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Putin and Erdogan meet to mend ties after jet downing rift


Saint Petersburg: Russian President Vladimir Putin and Turkish counterpart Recep Tayyip Erdogan today looked to rebuild ties as they met for the first time since Ankara downed one of Moscow’s warplanes in November.

Erdogan’s visit to Putin’s hometown of Saint Petersburg is also his first foreign trip since the failed coup against him last month that sparked a purge of opponents and cast a shadow over Turkey’s relations with the West.

“Your visit today, despite a very difficult situation regarding domestic politics, indicates that we all want to restart dialogue and restore relations between Russia and Turkey,” Putin said after the two leaders shook hands.

Erdogan, who has said the trip represents a “new milestone”, told Putin that ties had entered a “very different phase” and thanked the Kremlin leader for his backing after the coup attempt.

The shooting down of a Russian fighter jet by a Turkish F-16 over the Syrian border last fall saw a furious Putin slap economic sanctions on Turkey and launch a blistering war of words with Erdogan that seemed to irrevocably damage burgeoning ties.

But in late June, Putin surprisingly accepted a letter expressing regret over the incident from Erdogan as an apology and quickly rolled back a ban on the sale of package holidays to Turkey and signalled Moscow would end measures against Turkish food imports and construction firms.

Now in the wake of the failed July 15 coup attempt, there are fears in Western capitals that NATO-member Turkey could draw even closer to Moscow with Erdogan bluntly making it clear he feels let down by the United States and the European Union.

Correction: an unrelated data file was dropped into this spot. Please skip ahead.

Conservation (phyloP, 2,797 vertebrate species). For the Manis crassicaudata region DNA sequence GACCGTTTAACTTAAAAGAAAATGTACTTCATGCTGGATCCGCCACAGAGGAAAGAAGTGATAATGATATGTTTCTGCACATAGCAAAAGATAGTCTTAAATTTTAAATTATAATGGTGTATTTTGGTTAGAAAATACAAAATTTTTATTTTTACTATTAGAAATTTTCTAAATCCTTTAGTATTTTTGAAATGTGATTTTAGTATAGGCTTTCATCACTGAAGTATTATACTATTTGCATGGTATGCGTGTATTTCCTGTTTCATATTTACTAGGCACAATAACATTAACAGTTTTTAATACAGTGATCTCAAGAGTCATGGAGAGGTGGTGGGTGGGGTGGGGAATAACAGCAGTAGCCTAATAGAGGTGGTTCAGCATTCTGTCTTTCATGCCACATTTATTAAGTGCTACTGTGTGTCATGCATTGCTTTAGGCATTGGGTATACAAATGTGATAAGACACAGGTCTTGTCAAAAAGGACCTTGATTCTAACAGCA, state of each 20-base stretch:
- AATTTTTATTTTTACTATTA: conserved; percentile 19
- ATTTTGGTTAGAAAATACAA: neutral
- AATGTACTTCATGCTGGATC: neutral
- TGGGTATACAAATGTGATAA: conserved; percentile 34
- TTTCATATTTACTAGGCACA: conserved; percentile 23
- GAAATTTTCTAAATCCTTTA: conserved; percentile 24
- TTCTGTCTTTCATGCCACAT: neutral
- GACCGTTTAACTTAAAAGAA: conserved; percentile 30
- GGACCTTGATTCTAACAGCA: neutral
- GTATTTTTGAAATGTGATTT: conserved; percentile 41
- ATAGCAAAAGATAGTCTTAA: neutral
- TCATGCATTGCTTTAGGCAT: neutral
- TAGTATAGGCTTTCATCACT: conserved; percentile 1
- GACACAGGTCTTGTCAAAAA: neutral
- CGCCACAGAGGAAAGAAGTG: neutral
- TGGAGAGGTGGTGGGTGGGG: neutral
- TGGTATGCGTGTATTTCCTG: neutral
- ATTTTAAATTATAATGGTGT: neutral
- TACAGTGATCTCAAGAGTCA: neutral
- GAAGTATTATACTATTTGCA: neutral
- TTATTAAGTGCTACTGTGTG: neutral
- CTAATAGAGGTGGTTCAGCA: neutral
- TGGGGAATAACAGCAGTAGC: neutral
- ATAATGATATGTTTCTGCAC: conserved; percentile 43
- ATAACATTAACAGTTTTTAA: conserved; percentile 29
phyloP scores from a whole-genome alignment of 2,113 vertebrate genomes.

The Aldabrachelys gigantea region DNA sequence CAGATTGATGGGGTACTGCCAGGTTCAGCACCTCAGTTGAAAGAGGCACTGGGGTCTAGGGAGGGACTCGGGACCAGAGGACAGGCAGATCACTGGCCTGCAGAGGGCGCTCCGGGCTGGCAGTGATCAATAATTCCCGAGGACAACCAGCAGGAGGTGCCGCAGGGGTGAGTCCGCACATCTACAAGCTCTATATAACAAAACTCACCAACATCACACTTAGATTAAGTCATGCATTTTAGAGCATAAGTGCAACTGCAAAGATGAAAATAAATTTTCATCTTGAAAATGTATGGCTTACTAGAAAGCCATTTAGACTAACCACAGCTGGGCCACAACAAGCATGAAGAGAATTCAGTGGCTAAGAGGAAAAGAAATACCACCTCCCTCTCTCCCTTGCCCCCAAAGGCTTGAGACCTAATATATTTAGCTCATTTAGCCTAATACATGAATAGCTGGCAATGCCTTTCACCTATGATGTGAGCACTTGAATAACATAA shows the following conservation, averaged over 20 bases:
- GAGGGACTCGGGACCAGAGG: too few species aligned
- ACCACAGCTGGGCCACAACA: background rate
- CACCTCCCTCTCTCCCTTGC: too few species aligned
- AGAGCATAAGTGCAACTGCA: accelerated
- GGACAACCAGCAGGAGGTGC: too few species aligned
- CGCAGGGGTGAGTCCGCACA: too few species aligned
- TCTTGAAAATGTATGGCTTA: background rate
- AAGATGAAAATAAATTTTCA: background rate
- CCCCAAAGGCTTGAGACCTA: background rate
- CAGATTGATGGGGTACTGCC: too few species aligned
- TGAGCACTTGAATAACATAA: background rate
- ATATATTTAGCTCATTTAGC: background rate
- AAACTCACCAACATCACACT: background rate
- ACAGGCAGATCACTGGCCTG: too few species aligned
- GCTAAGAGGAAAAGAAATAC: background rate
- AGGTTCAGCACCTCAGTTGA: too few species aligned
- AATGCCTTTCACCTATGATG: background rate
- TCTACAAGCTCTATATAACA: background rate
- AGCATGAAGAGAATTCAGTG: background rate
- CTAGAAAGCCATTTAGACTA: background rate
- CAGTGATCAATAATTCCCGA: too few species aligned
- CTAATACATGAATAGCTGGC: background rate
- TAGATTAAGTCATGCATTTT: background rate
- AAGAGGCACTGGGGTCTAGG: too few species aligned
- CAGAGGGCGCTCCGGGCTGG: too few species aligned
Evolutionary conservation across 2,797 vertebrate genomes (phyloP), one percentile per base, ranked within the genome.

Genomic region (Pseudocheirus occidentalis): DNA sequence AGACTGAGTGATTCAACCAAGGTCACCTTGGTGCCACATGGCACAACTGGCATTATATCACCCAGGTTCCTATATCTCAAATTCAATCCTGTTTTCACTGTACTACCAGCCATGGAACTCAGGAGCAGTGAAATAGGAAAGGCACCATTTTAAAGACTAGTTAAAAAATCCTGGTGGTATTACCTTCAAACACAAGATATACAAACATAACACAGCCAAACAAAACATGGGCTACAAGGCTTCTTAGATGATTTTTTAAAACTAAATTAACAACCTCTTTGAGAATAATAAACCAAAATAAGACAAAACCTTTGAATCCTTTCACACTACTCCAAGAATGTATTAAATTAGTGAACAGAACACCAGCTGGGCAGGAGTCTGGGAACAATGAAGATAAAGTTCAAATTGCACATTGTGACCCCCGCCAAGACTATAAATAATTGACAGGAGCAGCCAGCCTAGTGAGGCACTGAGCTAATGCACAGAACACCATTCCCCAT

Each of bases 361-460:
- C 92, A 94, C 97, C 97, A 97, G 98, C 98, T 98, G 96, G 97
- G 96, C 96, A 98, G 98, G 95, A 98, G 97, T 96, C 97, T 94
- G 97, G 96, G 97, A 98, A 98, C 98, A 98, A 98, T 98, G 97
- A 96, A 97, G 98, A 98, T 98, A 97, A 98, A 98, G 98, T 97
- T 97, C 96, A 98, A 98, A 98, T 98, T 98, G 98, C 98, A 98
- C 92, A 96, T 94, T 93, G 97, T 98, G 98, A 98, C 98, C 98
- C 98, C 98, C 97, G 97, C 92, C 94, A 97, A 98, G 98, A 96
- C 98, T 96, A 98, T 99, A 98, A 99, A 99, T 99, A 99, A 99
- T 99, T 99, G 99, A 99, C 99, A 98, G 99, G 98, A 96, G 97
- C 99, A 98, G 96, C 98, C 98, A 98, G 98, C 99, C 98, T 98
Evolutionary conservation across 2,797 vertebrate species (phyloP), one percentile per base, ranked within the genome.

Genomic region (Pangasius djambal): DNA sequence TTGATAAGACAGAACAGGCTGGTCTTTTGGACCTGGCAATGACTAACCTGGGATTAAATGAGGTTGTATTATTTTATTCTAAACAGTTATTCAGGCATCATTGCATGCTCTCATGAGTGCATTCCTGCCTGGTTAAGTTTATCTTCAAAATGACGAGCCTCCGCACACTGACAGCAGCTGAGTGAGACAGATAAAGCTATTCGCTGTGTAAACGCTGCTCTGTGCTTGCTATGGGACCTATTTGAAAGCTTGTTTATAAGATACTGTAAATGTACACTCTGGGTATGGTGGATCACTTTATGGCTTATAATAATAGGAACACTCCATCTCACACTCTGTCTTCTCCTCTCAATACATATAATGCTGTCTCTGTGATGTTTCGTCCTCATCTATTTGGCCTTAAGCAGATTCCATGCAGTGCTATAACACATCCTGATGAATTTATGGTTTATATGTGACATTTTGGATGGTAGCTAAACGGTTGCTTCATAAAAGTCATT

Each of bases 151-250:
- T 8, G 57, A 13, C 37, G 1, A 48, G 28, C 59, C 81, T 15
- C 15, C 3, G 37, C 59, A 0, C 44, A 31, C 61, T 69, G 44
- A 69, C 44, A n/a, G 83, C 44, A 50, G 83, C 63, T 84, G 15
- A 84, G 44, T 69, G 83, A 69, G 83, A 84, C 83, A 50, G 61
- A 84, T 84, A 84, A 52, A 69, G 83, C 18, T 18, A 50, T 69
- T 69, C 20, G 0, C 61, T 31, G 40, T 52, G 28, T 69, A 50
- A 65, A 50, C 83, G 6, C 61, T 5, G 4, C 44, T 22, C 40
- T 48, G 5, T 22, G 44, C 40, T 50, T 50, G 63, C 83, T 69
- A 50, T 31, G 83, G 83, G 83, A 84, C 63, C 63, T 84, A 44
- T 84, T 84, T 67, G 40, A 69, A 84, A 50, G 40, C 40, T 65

Putin was one of the first foreign leaders to phone Erdogan offering support after the coup attempt and shares none of the scruples of EU leaders about the ensuing crackdown.

In the latest sign of rocky relations with the West, Turkey’s justice minister on Tuesday warned that the United States will “sacrifice relations” unless it extradites Pennsylvania-based preacher Fethullah Gulen, blamed by Ankarafor the failed coup.

Relations between Turkey and Russia two powers vying for influence in the strategic Black Sea region and Middle East have historically not been straight forward.

Yet before the plane downing crisis, Moscow and Ankara managed to prevent disputes on Syria and Ukraine harming strategic cooperation on issues like the Turk Stream gas pipeline to Europe and a Russian-built nuclear power station in Turkey.

Those projects were all put on ice with trade between the two countries falling 43 per cent to USD 6.1 billion in January-May this year and Turkey’s tourism industry seeing visitor numbers from Russia fall by 93 per cent.

Now with Russia mired in economic crisis due to Western sanctions over Ukraine and low oil prices along with Turkey’s outlook flagging, both men want to get business started again.


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